The widespread prevalence of technology has permeated the airport business, especially when it comes to transaction handling. Everyday transactions have become more efficient thanks to automated technology, increasing customer demand for convenience. The airport industry is a major focal point for improvement and opportunity for investment as international transportation hubs often provide the first impression for visiting international travellers. Identifying and addressing bottlenecks in passenger flow and impression points is crucial for airports to remain competitive and profitable.
The Travel Industry: Today’s Innovation is Tomorrow’s Opportunity
With 3.6 billion airline customers expected to be in the sky annually by 2016, it is no surprise that passengers represent the largest opportunity for brand evangelism across the travel industry. From preferred airlines to choice travel accessories, the air passenger experience extends beyond in-flight time; it is all-encompassing from the moment they leave home to the moment they leave the airport at their final destination. Some may dare to say that the airport experience itself may be equally as important, if not more so, than a passenger’s time on board the aircraft.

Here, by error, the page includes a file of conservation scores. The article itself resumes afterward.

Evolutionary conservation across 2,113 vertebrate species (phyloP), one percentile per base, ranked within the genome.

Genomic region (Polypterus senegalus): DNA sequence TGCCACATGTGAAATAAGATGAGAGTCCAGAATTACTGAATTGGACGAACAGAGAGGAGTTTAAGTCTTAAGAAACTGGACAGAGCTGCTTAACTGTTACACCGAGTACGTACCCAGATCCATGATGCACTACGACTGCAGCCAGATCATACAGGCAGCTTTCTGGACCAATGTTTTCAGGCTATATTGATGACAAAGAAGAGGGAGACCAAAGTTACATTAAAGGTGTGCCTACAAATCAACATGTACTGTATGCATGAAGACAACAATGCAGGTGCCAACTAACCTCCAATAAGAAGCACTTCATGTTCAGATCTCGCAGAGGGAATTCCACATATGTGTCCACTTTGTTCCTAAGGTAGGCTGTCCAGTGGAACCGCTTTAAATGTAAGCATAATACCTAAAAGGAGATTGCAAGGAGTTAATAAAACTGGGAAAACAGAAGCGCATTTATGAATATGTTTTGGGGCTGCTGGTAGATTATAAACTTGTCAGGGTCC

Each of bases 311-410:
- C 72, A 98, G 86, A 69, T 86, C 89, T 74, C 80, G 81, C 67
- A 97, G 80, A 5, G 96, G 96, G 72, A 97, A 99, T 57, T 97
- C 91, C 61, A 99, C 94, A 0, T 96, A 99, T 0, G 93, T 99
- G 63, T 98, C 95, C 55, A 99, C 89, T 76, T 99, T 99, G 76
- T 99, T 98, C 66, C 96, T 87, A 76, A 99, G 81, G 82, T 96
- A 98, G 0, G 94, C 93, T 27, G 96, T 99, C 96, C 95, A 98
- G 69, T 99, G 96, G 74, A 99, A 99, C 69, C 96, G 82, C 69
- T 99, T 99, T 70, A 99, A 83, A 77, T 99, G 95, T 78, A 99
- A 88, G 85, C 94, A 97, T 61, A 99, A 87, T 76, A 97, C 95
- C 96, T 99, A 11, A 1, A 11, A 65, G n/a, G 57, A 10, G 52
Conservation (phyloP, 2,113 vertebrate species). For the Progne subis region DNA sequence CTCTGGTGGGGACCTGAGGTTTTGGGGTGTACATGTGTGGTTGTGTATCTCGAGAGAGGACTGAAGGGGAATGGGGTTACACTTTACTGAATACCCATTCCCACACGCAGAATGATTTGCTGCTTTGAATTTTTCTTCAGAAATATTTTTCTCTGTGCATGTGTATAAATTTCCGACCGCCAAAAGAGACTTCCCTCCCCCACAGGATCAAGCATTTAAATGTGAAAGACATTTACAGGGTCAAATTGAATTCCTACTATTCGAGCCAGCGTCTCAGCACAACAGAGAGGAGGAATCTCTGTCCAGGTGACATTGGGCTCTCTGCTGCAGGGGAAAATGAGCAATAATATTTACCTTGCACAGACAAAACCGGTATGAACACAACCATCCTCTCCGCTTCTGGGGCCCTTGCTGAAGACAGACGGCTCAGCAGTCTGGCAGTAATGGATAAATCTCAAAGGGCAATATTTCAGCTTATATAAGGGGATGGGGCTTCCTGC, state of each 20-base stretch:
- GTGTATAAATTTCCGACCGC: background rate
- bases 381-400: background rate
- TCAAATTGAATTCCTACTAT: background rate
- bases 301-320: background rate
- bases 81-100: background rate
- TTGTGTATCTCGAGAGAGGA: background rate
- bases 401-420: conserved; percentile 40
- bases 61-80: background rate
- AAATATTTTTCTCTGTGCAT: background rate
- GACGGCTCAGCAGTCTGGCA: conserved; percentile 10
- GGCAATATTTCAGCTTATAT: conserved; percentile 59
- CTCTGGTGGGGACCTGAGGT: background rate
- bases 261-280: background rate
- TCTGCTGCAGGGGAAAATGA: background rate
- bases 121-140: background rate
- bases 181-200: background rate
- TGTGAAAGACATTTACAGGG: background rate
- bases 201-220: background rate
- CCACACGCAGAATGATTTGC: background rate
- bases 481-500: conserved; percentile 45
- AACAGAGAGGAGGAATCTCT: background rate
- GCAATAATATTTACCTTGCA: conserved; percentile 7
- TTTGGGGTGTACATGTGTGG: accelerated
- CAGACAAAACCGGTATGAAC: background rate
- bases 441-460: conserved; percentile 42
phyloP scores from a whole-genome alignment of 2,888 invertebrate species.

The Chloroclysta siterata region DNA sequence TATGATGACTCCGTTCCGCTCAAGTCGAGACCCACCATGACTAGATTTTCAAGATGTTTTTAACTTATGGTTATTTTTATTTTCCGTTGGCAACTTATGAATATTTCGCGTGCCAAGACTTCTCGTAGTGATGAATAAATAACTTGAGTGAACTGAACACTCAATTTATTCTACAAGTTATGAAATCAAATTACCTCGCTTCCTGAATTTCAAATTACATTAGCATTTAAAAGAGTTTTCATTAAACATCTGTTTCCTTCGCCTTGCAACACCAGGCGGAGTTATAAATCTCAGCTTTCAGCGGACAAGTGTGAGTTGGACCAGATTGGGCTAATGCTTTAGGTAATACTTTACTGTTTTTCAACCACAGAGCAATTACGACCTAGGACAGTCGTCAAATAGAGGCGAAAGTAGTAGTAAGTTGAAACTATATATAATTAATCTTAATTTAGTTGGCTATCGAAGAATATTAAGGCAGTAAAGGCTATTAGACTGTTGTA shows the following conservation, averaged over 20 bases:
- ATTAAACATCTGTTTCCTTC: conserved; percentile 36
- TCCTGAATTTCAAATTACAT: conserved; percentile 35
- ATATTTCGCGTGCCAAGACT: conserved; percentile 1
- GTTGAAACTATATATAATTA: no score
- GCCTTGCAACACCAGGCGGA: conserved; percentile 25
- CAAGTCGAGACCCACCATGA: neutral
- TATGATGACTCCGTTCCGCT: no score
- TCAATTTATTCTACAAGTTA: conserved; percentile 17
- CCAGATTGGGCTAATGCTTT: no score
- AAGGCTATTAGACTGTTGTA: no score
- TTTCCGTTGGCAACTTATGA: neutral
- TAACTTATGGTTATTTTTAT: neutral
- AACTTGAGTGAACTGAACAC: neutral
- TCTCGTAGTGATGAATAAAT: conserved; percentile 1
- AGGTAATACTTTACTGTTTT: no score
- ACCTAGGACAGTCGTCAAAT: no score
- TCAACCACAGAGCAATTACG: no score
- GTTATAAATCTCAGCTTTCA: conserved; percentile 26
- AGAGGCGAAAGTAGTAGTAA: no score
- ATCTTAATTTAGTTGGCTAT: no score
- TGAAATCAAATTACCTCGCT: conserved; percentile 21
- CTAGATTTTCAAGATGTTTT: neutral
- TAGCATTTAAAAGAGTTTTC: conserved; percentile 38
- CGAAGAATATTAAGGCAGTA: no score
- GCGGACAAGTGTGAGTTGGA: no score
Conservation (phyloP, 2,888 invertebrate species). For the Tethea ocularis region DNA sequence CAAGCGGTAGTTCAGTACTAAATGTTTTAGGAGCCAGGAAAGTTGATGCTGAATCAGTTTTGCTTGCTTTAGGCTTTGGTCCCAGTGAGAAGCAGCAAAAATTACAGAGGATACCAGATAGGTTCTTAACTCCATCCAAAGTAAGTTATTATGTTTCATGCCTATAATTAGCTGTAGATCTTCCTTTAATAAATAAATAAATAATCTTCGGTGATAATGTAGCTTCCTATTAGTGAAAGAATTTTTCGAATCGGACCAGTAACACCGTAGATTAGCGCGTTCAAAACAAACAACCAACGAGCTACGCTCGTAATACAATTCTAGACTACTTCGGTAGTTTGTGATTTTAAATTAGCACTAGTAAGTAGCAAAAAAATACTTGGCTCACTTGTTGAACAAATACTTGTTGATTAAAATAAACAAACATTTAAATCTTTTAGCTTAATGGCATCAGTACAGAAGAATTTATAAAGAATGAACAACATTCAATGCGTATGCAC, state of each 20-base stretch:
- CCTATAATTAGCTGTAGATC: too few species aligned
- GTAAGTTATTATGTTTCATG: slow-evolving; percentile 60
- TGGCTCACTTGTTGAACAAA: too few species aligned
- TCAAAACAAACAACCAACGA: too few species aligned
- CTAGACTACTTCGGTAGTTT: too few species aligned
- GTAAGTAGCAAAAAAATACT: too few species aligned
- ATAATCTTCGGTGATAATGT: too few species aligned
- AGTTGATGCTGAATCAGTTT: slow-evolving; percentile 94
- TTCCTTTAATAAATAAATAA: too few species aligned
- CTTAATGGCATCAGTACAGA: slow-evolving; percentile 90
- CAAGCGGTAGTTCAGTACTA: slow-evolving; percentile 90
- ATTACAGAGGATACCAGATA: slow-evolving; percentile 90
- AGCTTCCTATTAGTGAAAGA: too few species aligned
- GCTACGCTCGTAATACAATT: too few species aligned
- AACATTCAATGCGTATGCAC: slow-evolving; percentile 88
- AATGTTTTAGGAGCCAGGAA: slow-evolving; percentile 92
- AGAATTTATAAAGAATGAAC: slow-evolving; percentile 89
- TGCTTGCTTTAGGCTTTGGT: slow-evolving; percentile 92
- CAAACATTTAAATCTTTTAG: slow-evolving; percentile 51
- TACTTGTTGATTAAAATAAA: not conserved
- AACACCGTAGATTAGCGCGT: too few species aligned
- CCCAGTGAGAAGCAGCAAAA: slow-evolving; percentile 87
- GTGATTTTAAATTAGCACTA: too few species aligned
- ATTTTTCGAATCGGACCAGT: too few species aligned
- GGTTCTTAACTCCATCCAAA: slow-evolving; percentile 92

With an industry of approximately $675 billion in annual revenue, ticket pricing and in-air experience are key variables in retaining or earning customer loyalty. However, airlines sometimes forget that the passenger interaction on the ground weighs just as heavily as in the air. The number of passenger touch points within an airport is innumerable; curb-side check-in, self-service ticketing, bag-check lines, security checkpoints, customs and passport controls…all before being allowed to even enter or exit the terminal, and each with its own level of social interaction that can make or break a passenger experience. Today’s customer has come not only to expect, but demand a smooth and efficient process throughout the course of their travel.